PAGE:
Conflict is the common denominator for Somali civil society. Many Somalis are dispersed as Diaspora or refugees. Young people in Somalia have no experience of nor interaction with the state and its institutions as conceived in a democratic society.
What civil society?
I sometimes wonder if there is a civil society in Somalia – a society which is civic by nature and has a deep patriotic feeling for the motherland. What happened? Why have they melted away when it was time to stand by their commitments as genuine civil society organizations?
Contestation for power and resources between sets of war-lords within the country on one hand and international ‘outlaws’ on the other has heightening insecurity, environmental degradation and poverty lowering the life expectancy levels for the populations.
In the implementation of the roadmap, the UN-backed Transitional Federal Government (TFG) have sought to legitimize its power by consulting different groups within society:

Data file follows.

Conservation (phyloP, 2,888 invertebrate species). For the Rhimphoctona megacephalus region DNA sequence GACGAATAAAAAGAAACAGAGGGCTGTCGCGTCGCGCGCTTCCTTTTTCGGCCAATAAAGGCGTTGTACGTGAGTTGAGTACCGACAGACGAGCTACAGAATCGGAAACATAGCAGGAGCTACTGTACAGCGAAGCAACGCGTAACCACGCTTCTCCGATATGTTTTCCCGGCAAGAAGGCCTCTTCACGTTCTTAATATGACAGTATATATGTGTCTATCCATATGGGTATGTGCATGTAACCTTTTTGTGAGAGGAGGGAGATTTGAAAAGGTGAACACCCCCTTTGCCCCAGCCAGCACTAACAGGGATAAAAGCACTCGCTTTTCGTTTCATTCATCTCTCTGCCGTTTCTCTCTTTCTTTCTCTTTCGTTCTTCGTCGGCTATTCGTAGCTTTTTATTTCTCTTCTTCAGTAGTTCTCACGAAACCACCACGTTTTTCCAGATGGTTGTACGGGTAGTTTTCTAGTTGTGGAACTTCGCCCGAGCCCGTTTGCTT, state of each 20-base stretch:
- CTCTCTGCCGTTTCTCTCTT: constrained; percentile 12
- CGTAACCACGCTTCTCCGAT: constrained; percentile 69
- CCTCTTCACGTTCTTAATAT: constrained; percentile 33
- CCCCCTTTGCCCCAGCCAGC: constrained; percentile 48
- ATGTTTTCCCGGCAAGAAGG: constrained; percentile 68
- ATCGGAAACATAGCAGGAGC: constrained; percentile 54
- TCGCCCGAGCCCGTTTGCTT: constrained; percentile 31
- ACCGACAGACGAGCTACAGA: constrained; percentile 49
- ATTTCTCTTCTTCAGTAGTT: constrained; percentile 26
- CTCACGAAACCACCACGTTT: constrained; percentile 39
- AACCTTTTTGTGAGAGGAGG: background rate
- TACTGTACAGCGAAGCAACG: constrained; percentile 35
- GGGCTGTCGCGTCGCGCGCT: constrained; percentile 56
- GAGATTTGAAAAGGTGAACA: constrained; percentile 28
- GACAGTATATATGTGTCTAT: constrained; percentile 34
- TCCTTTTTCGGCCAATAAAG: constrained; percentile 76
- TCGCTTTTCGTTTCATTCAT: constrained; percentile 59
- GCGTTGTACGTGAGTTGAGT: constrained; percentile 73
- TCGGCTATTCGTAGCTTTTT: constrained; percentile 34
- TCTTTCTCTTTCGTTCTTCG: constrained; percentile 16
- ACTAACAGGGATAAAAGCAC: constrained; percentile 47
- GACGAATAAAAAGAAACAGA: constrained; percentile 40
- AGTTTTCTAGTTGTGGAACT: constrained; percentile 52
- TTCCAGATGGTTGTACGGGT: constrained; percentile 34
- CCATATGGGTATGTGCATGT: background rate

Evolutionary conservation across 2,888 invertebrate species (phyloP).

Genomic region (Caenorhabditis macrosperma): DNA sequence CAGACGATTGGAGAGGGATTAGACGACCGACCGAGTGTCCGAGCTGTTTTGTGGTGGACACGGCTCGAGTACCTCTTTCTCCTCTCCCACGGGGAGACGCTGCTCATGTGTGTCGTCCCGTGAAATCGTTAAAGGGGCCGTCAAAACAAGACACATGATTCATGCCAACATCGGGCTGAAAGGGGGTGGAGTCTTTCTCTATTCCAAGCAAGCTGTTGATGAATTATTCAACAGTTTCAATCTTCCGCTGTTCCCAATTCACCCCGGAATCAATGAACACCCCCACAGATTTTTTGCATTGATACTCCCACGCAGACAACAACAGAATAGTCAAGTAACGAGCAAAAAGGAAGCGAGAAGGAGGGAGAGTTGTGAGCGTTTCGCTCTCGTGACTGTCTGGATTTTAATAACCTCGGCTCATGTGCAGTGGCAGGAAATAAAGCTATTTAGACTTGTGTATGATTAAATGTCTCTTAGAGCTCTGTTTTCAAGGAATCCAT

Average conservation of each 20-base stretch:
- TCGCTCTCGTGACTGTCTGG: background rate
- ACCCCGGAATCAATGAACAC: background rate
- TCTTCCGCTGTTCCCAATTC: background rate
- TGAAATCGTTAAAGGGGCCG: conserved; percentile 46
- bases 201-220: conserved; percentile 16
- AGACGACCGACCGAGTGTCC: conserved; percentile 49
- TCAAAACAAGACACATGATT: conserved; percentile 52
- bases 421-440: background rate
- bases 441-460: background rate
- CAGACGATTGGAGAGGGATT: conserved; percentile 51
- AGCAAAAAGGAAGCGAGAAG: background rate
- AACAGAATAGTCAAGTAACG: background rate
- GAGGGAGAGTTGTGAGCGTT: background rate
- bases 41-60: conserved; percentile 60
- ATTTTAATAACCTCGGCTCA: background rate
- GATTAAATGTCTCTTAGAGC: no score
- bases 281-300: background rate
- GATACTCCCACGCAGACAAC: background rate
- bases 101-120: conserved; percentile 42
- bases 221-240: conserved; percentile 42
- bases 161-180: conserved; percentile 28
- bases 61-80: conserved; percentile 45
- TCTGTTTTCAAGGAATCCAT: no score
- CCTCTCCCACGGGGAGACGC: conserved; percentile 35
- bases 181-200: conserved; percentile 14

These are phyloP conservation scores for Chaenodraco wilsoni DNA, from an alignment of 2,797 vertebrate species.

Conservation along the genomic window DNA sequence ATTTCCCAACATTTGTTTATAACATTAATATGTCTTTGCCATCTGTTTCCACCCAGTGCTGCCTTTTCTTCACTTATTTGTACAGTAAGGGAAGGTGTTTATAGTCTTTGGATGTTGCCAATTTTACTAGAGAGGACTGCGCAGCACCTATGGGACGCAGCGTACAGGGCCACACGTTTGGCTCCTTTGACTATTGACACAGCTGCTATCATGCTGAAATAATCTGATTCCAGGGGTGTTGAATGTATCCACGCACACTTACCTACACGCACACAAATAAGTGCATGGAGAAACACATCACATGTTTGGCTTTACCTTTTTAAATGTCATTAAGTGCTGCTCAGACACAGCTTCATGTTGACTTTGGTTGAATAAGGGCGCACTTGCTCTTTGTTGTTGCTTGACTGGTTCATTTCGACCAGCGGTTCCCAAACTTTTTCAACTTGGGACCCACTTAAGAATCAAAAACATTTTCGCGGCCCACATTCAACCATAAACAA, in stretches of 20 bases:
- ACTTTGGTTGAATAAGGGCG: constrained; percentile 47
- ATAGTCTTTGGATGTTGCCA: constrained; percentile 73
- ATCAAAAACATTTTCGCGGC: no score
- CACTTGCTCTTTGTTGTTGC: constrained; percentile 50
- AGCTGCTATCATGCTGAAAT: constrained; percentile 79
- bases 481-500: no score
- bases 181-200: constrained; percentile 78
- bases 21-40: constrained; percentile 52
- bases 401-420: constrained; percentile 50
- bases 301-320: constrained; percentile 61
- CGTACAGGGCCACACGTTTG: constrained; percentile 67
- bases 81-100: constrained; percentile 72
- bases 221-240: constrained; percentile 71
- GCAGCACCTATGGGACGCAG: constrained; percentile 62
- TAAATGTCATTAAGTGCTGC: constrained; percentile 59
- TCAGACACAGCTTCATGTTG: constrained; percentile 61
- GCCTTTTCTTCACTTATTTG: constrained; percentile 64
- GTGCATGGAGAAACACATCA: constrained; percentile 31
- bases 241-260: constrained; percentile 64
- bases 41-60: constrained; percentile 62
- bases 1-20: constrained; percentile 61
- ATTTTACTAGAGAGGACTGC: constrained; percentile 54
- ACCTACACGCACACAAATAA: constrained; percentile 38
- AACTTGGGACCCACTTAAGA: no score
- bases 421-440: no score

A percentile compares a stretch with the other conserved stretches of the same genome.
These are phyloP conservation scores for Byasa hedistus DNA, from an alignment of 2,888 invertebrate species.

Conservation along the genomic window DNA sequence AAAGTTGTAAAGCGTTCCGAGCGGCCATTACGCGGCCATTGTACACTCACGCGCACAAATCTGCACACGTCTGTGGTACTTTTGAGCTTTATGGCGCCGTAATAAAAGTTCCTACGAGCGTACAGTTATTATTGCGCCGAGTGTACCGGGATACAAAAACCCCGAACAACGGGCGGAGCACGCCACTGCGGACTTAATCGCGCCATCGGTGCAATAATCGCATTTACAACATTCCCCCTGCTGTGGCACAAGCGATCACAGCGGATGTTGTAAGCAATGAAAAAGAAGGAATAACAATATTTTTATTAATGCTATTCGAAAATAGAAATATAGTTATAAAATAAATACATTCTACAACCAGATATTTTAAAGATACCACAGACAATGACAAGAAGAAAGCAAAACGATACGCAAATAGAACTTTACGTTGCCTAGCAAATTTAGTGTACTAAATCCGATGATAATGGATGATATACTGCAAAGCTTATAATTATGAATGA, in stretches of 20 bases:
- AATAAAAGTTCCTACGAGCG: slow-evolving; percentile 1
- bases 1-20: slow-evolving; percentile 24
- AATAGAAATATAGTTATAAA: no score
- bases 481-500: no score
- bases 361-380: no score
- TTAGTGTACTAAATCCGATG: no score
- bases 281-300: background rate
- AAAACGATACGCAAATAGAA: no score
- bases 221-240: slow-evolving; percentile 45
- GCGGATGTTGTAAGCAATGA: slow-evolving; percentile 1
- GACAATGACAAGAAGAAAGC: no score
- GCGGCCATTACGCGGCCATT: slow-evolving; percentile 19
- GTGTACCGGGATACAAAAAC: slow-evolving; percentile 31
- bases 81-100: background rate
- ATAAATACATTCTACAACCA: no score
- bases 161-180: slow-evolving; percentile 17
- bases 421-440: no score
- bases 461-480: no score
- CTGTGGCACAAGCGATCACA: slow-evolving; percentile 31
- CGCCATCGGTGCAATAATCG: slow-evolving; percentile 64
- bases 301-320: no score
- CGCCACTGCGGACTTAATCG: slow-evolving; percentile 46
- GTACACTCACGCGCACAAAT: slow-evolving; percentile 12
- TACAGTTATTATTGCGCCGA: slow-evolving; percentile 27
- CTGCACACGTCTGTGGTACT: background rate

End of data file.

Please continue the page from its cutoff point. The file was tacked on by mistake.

- Religious leaders
- Clan elders
- Business community
- Youth groups
- Women groups
- Transitional Federal Institutions (TFI)
- Puntland and Galmadug administrations (regional governments)
- Ahlu Sunnah Wal Jama’s (ASWJ).
- Reconciliation and good governance
- Financial support to implement security programmes
- respecting the timeframe set for Roadmap’s completion
- Establishing a Constituent Assembly to provisionally endorse Constitution
- Supporting efforts to reform Parliament
- Establishing Reconciliation Committees and conferences
- Enacting anti-corruption legislation